Editors' ChoiceNanotechnology

Visible to the Naked Eye

See allHide authors and affiliations

Science Translational Medicine  07 Nov 2012:
Vol. 4, Issue 159, pp. 159ec205
DOI: 10.1126/scitranslmed.3005261

The human eye can see a single strand of hair held at arm’s distance. Double or triple that distance, and the hair is no longer visible. With these visual limits, it would be impossible to see individual proteins in solution with the naked eye. By cleverly manipulating gold nanoparticles, de la Rica and Stevens make the impossible possible: They allow us to “see” disease-related proteins in solution at extremely low concentrations, thus setting a new stage for point-of-care diagnosis in resource-limited settings.

To create their visual bioassay, de la Rica and Stevens used a traditional sandwich enzyme-linked immunosorbent assay (ELISA) with catalase as the enzyme. Catalase breaks down hydrogen peroxide (H2O2) into water and oxygen. At low concentrations of H2O2, gold nanoparticles aggregate and turn the solution a blue color. In the presence of H2O2, the gold ions are reduced, turning the solution red. Thus, in the presence of a target analyte, such as a disease biomarker, the catalase enzyme would give rise to a blue-tinted readout. The authors applied this “plasmonic ELISA” to the detection of two clinical disease indicators: prostate-specific antigen (PSA) for prostate cancer recurrence, and HIV-1 capsid antigen p24 for human immunodeficiency virus. Initial tests showed detection limits for spiked PSA and p24 at 1 attogram (10-18) per milliliter human serum. In a demonstration using patient samples, the authors were able to see a positive (blue) readout from 10 donors who had viral loads of fewer than 50 copies, which had been undetectable by conventional nucleic acid–based tests. All HIV-negative patient samples produced a red signal, confirming no false positives.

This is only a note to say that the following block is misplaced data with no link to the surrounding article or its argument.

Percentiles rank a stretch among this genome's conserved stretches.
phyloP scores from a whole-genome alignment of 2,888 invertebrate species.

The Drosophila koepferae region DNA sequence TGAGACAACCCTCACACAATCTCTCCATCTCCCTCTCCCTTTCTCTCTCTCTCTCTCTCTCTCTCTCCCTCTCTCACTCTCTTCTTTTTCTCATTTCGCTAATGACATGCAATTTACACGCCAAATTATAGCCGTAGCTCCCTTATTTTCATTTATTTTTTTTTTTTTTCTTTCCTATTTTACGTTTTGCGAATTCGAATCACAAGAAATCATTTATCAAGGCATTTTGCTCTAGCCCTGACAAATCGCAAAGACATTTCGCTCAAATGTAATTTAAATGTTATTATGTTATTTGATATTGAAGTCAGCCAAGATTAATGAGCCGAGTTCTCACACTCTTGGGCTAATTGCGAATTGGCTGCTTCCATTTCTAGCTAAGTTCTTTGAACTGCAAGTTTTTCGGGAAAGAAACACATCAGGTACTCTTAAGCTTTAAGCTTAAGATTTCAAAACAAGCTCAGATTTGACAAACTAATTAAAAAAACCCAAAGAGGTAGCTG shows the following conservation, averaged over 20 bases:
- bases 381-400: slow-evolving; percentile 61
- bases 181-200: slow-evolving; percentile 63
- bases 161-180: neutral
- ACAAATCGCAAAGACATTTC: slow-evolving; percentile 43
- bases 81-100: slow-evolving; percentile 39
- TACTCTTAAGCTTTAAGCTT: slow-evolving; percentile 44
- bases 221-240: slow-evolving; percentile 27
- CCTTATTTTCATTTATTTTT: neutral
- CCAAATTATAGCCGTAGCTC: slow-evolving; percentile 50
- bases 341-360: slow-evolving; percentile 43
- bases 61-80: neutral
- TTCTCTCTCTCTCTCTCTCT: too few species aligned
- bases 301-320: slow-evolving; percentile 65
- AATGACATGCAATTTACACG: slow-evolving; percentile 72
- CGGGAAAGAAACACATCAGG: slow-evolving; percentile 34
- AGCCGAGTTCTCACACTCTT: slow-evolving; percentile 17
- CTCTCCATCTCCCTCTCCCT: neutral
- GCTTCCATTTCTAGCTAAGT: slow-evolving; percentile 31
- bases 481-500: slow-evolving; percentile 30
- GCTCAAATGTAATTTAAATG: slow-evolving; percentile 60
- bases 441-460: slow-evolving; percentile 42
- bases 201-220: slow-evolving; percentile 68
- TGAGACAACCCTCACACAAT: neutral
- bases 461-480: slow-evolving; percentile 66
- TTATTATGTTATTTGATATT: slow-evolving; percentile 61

Being able to quickly visualize whether a patient has disease biomarkers in blood sera is an important step toward rapid detection in resource-limited settings. This plasmonic assay avoids expensive or complex imaging setups, allows any end user to “see” the result, and is more sensitive than conventional bench top assays. The only drawback is the inability to quantify the amount of protein in solution—however, that can be done in follow-up assays if the patient tests positively.

R. de la Rica, M. M. Stevens, Plasmonic ELISA for the ultrasensitive detection of disease biomarkers with the naked eye. Nat. Nanotechnol., published online 28 October 2012 (10.1038/nnano.2012.186). [Abstract]

Stay Connected to Science Translational Medicine

Navigate This Article